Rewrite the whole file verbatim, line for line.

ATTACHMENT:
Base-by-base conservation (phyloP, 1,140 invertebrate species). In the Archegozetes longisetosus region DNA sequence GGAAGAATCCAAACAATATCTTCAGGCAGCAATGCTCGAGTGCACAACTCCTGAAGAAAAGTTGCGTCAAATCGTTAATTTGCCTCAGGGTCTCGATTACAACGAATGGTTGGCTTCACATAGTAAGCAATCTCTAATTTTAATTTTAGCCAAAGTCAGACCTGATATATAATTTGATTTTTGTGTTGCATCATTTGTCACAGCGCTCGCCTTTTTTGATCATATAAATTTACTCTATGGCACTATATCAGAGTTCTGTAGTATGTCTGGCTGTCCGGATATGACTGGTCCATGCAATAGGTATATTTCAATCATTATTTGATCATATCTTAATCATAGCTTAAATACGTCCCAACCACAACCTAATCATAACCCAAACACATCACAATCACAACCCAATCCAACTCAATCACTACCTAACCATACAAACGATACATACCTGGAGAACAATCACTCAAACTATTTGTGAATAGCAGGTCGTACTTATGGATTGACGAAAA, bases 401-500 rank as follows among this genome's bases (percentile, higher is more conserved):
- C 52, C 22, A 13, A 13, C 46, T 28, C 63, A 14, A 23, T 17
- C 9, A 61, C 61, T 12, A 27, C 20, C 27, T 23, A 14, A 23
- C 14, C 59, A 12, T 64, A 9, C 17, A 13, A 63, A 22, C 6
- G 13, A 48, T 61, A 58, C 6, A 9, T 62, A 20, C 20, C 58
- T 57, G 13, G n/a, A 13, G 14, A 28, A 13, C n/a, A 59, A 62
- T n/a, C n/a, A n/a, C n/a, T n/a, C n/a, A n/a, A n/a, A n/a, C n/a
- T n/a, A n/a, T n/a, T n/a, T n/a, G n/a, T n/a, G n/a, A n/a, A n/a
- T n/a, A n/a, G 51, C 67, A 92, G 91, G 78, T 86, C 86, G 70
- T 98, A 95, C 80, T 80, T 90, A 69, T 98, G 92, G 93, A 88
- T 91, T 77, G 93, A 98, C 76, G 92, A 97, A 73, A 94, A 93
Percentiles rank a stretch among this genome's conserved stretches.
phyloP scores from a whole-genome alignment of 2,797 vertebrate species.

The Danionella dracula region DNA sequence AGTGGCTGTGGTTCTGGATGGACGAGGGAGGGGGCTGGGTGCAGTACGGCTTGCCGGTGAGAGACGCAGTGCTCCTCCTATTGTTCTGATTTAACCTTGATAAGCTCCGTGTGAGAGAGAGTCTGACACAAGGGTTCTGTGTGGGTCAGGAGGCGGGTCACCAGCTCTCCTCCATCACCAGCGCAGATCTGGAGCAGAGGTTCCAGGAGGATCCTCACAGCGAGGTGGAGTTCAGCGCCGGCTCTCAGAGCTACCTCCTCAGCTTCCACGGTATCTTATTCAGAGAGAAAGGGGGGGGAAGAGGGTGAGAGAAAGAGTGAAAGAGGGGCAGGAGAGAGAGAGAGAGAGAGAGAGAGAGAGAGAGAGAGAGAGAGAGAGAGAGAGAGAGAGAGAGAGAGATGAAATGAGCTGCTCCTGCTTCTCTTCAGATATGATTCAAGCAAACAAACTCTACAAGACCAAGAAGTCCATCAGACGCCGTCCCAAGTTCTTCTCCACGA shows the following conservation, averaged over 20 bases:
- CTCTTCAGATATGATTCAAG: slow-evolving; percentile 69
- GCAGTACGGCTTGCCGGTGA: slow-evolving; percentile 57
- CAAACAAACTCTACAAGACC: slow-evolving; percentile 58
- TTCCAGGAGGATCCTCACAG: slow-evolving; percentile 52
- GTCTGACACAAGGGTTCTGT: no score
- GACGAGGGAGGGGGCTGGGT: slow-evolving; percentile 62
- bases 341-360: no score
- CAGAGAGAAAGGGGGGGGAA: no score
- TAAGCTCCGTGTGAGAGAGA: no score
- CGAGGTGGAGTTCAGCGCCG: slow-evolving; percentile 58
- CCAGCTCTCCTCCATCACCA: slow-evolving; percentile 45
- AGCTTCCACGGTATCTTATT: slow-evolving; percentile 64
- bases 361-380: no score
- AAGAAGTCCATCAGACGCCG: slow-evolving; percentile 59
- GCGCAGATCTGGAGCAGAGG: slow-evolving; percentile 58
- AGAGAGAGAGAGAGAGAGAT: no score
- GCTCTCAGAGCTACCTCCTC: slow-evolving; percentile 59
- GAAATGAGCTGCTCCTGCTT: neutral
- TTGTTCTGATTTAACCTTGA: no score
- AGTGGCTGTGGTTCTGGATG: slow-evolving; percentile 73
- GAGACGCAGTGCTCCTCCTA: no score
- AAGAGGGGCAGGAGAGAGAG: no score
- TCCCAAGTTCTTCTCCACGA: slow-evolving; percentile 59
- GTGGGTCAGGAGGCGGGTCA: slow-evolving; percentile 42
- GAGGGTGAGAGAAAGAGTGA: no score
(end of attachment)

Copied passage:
Base-by-base conservation (phyloP, 1,140 invertebrate species). In the Archegozetes longisetosus region DNA sequence GGAAGAATCCAAACAATATCTTCAGGCAGCAATGCTCGAGTGCACAACTCCTGAAGAAAAGTTGCGTCAAATCGTTAATTTGCCTCAGGGTCTCGATTACAACGAATGGTTGGCTTCACATAGTAAGCAATCTCTAATTTTAATTTTAGCCAAAGTCAGACCTGATATATAATTTGATTTTTGTGTTGCATCATTTGTCACAGCGCTCGCCTTTTTTGATCATATAAATTTACTCTATGGCACTATATCAGAGTTCTGTAGTATGTCTGGCTGTCCGGATATGACTGGTCCATGCAATAGGTATATTTCAATCATTATTTGATCATATCTTAATCATAGCTTAAATACGTCCCAACCACAACCTAATCATAACCCAAACACATCACAATCACAACCCAATCCAACTCAATCACTACCTAACCATACAAACGATACATACCTGGAGAACAATCACTCAAACTATTTGTGAATAGCAGGTCGTACTTATGGATTGACGAAAA, bases 401-500 rank as follows among this genome's bases (percentile, higher is more conserved):
- C 52, C 22, A 13, A 13, C 46, T 28, C 63, A 14, A 23, T 17
- C 9, A 61, C 61, T 12, A 27, C 20, C 27, T 23, A 14, A 23
- C 14, C 59, A 12, T 64, A 9, C 17, A 13, A 63, A 22, C 6
- G 13, A 48, T 61, A 58, C 6, A 9, T 62, A 20, C 20, C 58
- T 57, G 13, G n/a, A 13, G 14, A 28, A 13, C n/a, A 59, A 62
- T n/a, C n/a, A n/a, C n/a, T n/a, C n/a, A n/a, A n/a, A n/a, C n/a
- T n/a, A n/a, T n/a, T n/a, T n/a, G n/a, T n/a, G n/a, A n/a, A n/a
- T n/a, A n/a, G 51, C 67, A 92, G 91, G 78, T 86, C 86, G 70
- T 98, A 95, C 80, T 80, T 90, A 69, T 98, G 92, G 93, A 88
- T 91, T 77, G 93, A 98, C 76, G 92, A 97, A 73, A 94, A 93
Percentiles rank a stretch among this genome's conserved stretches.
phyloP scores from a whole-genome alignment of 2,797 vertebrate species.

The Danionella dracula region DNA sequence AGTGGCTGTGGTTCTGGATGGACGAGGGAGGGGGCTGGGTGCAGTACGGCTTGCCGGTGAGAGACGCAGTGCTCCTCCTATTGTTCTGATTTAACCTTGATAAGCTCCGTGTGAGAGAGAGTCTGACACAAGGGTTCTGTGTGGGTCAGGAGGCGGGTCACCAGCTCTCCTCCATCACCAGCGCAGATCTGGAGCAGAGGTTCCAGGAGGATCCTCACAGCGAGGTGGAGTTCAGCGCCGGCTCTCAGAGCTACCTCCTCAGCTTCCACGGTATCTTATTCAGAGAGAAAGGGGGGGGAAGAGGGTGAGAGAAAGAGTGAAAGAGGGGCAGGAGAGAGAGAGAGAGAGAGAGAGAGAGAGAGAGAGAGAGAGAGAGAGAGAGAGAGAGAGAGAGAGAGATGAAATGAGCTGCTCCTGCTTCTCTTCAGATATGATTCAAGCAAACAAACTCTACAAGACCAAGAAGTCCATCAGACGCCGTCCCAAGTTCTTCTCCACGA shows the following conservation, averaged over 20 bases:
- CTCTTCAGATATGATTCAAG: slow-evolving; percentile 69
- GCAGTACGGCTTGCCGGTGA: slow-evolving; percentile 57
- CAAACAAACTCTACAAGACC: slow-evolving; percentile 58
- TTCCAGGAGGATCCTCACAG: slow-evolving; percentile 52
- GTCTGACACAAGGGTTCTGT: no score
- GACGAGGGAGGGGGCTGGGT: slow-evolving; percentile 62
- bases 341-360: no score
- CAGAGAGAAAGGGGGGGGAA: no score
- TAAGCTCCGTGTGAGAGAGA: no score
- CGAGGTGGAGTTCAGCGCCG: slow-evolving; percentile 58
- CCAGCTCTCCTCCATCACCA: slow-evolving; percentile 45
- AGCTTCCACGGTATCTTATT: slow-evolving; percentile 64
- bases 361-380: no score
- AAGAAGTCCATCAGACGCCG: slow-evolving; percentile 59
- GCGCAGATCTGGAGCAGAGG: slow-evolving; percentile 58
- AGAGAGAGAGAGAGAGAGAT: no score
- GCTCTCAGAGCTACCTCCTC: slow-evolving; percentile 59
- GAAATGAGCTGCTCCTGCTT: neutral
- TTGTTCTGATTTAACCTTGA: no score
- AGTGGCTGTGGTTCTGGATG: slow-evolving; percentile 73
- GAGACGCAGTGCTCCTCCTA: no score
- AAGAGGGGCAGGAGAGAGAG: no score
- TCCCAAGTTCTTCTCCACGA: slow-evolving; percentile 59
- GTGGGTCAGGAGGCGGGTCA: slow-evolving; percentile 42
- GAGGGTGAGAGAAAGAGTGA: no score